There are some options to consider. Maybe he was concerned that the oil prize would skyrocket if Gaddafi fell. It would hurt Venezuela, because Chávez has sold oil contracts beyond what he can deliver, for a price that is below today’s market price, so he has to purchase the difference on the spot market. Thus, the higher the oil price, the more Venezuela loses.

Or maybe he is afraid of the Arab virus jumping the Atlantic. There is a growing resistance against him in Venezuela (#OperacionLibertad; another one just showed up on the Internet with the aim of deposing Castro on Cuba). The TeleSur spin could be aimed at discrediting his home-grown opposition, which has whole-heartedly supported the uprisings in Tunisia, Egypt, Yemen, and of course Libya.

But there is also that third explanation, the most scary one: That it actually was Gaddafi who secretly backed Chávez so he could come to power in an election, when his coup d’état in 1992 failed. It is no secret that Chávez and Gaddafi are pals. It is no secret that their respective foreign departments have remained in close contact through this crisis (it has openly been declared in Caracas). And now this blatant lying from TeleSur, under the direct control of Chávez’s own minister of propaganda, I mean “information”. What is it they say about the one that talks like a chicken, walks like a chicken, looks like a chicken?

Analysis of Egypt

Yesterday Mubarak promised to not run in the September elections, thus creating the chance for an orderly transition to democracy, with time for election campaigning and such things that are necessary. Unfortunately ElBaradei went out in public and rejected that offer. It was a mistake of huge proportions.

The alternatives for Egypt are (1) continued dictatorship under Mubarak, (2) a new dictatorship probably of the Islam extremist kind, and (3) democracy. It seems the military are in favor of alternative 3. However, they realize that if the dice are thrown up in the air now, they may well land on alternative 2 instead. Every statesman in the world realizes that. Does ElBaradei know something outsiders don’t, or did he commit a big political blunder?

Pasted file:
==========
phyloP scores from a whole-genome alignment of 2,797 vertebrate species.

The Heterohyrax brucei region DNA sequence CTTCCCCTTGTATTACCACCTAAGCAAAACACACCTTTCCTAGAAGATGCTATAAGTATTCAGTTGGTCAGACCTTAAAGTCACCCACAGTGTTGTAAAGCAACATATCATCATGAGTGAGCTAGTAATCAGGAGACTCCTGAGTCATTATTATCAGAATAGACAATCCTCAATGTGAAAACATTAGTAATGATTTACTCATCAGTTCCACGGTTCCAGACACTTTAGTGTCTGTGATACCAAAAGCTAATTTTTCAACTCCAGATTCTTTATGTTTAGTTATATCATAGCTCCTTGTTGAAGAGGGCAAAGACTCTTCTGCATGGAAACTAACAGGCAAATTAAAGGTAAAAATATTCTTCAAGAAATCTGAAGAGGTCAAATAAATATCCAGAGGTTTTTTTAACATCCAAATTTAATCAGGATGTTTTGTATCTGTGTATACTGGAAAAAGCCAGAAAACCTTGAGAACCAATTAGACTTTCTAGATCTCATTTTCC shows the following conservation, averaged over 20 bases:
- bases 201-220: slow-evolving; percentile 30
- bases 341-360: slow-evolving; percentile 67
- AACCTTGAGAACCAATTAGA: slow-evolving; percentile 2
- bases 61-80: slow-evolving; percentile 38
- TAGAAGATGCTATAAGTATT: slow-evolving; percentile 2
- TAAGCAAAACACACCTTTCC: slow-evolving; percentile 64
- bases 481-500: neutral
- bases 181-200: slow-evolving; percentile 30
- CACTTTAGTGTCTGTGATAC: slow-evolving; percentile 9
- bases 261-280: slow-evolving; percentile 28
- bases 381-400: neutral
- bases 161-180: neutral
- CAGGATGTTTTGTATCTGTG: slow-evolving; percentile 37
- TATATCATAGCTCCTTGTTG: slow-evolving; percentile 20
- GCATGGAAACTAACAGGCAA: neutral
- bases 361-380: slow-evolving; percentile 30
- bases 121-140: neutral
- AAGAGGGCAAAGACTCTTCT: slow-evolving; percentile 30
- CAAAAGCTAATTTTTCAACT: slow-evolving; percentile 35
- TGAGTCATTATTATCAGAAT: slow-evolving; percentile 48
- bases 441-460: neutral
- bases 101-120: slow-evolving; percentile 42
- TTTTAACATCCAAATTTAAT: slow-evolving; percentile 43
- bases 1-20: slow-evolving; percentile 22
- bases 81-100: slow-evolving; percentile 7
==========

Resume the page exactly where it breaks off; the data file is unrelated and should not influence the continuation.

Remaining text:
Because of ElBaradei, at least to a significant extent, people stayed on the streets. Today the thug crackdown on the demonstrators started. It is the same method used by Chávez to great effect; send in civilian-dressed security personnel to use violence against the demonstrators anonymously. We must assume that they are police in civilian clothes. When Chávez did that in April 2002 he forgot to tell all the uniformed personnel, so some of them ended up shooting and killing some of the thugs, for which they are now serving 30 years in jail (they are thus the first political prisoners of Venezuela of the present dictatorship).

The military in Egypt surely know this. If they defend the civilians and leave Mubarak in power, they go to jail. They would thus have to depose Mubarak in order to defend the civilians. But if they do that, they also know, from Honduras 2009, that they will be called “golpistas” and not recognized by the global community. It was a dragon-seed for the UNGA to label the deposing of Zelaya a coup d’État, as I wrote in February 2010 and again in May 2010.

The US and the EU should immediately lift the phone, call the military in Egypt and tell them, “we promise to recognize the interim government, as long as it is civilian and free elections are held before the end of the year, even if Mubarak is removed by the military, provided that you stop the bloodbath in Cairo.” The precedent from Honduras has to be undone before it causes more damage.